After Dunedin school serves as shelter, 80 books missing from classroom

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A Pinellas County teacher was met with an unpleasant surprise when she returned to school after Hurricane Irma. She said more than 80 of her classroom reading books had vanished.

She believes they were taken while people used Dunedin Highland Middle School as a shelter during the storm. But thanks to the power of social media, her shelves won't be bare for long.

If there was book written about Martha Hereford-Cothron, or as she's better known, Miss H.C., it would surely be a page-turner.

"I love reading. That's my passion. I've loved reading since I learned to read. I taught my sisters how to read," Cothron said. "I can't even pick a favorite book just because I love them all and I love the authors attached to them."

Her classroom was filled with novels and best-sellers, but after the school served as a shelter during Hurricane Irma, Cothron returned to a sight she wished was fiction.

"I look I'm like oh, where are my books? But, they left me a blanket," Cothron said, pointing to the gray blanket rolled up on the top shelf.

More than 80 books she'd spent years collecting, some signed by authors, were gone. So were six board games, including her students' favorite, Mancala. Without money to replace the entire library, she turned to Facebook, hoping friends could get her started.

In her post, she wrote, "I wasn't going to share this heart break but someone told me I should. It's #hideabookday but I don't think this is what they meant.... Why would people do this to children? Clearly they know I teach reading. EVERYONE KNOWS. My board even says "Welcome Reading Rockstars". I guess that meant nothing. It already takes all I have to get them to read a book at all. Let alone bring their reading scores up so they no longer need reading intervention. I don't have the money to replace all these books. It's taken me years to build this library. How did they even leave with all the items and no one noticed?"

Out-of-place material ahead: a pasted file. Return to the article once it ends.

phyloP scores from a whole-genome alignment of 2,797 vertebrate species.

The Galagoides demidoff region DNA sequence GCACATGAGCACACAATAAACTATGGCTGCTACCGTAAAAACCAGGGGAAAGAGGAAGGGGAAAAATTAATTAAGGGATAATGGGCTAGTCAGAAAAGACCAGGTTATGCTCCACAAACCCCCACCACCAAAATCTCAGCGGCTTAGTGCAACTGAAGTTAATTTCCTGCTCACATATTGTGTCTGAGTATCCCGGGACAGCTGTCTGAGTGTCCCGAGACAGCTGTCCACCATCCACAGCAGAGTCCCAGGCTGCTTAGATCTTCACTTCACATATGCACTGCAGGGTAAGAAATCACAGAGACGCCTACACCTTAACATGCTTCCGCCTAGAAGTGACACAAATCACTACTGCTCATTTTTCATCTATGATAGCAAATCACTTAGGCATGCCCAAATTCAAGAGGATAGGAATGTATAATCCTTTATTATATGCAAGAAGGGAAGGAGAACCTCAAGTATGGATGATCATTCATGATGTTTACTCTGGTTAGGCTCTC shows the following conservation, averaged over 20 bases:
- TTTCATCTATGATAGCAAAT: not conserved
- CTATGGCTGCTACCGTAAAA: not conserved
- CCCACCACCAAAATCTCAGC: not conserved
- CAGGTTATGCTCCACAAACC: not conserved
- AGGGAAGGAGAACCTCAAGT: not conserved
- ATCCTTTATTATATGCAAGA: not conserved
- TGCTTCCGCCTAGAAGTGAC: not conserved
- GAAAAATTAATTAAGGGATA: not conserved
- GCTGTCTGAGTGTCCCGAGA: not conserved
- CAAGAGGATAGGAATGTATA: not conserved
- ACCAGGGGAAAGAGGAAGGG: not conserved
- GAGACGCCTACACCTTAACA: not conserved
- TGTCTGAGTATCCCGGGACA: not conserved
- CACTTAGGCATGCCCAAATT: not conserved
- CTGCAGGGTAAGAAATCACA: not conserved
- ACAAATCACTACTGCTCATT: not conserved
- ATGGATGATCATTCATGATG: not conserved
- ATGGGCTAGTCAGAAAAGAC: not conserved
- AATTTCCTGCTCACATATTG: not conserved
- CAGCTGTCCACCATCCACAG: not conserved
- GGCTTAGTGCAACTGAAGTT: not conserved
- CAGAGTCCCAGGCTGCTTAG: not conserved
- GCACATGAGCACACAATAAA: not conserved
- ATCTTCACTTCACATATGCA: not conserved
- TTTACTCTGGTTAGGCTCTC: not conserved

The next chapter gets better. Pretty soon, people near and far began ordering books off of Cothron's Amazon wish list and sending words of encouragement.

"As the daughter of a librarian and avid reader I'm heartbroken that someone would steal books from your children," one person wrote.

"Hi Martha, sorry to hear of this loss many hugs from the Collins Elementary PTA Tampa, Florida," Cothron read aloud.

Even authors themselves chipped in. Veronica Roth tweeted to Cothron, "Oddly, I was just remarking to my husband that I need to clear out some of my extra books-- I'll send some that way!"

"I sat in my car and cried because I was overwhelmed with the generosity of people and the giving," Cothron said. "It's not for me, it's for my kids. So, when my kids came in and they were like, oh my God, this is for us? I'm like guys this is for y'all."

The deliveries just keep coming.

"We have more to read and we can just forget about the books that were stolen," said Joshua Skling, a seventh-grade student. "Thank you, because we needed those books."

A story that started with a mysterious book theft had a heartwarming plot twist, allowing this teacher and her students to read happily ever after.

"I didn't think anybody would take them but it's kind of like a blessing because they took the books, I hope they're reading them, that's my number one thing because they're amazing books, the ones they have," Cothron added. "I Just look at it as someone borrowed our books."

The Pinellas County School District is looking into what happened with the books. They said they'll make sure all of the items are returned or replaced. But, judging by the incredible outpouring of support, they'll likely not have to.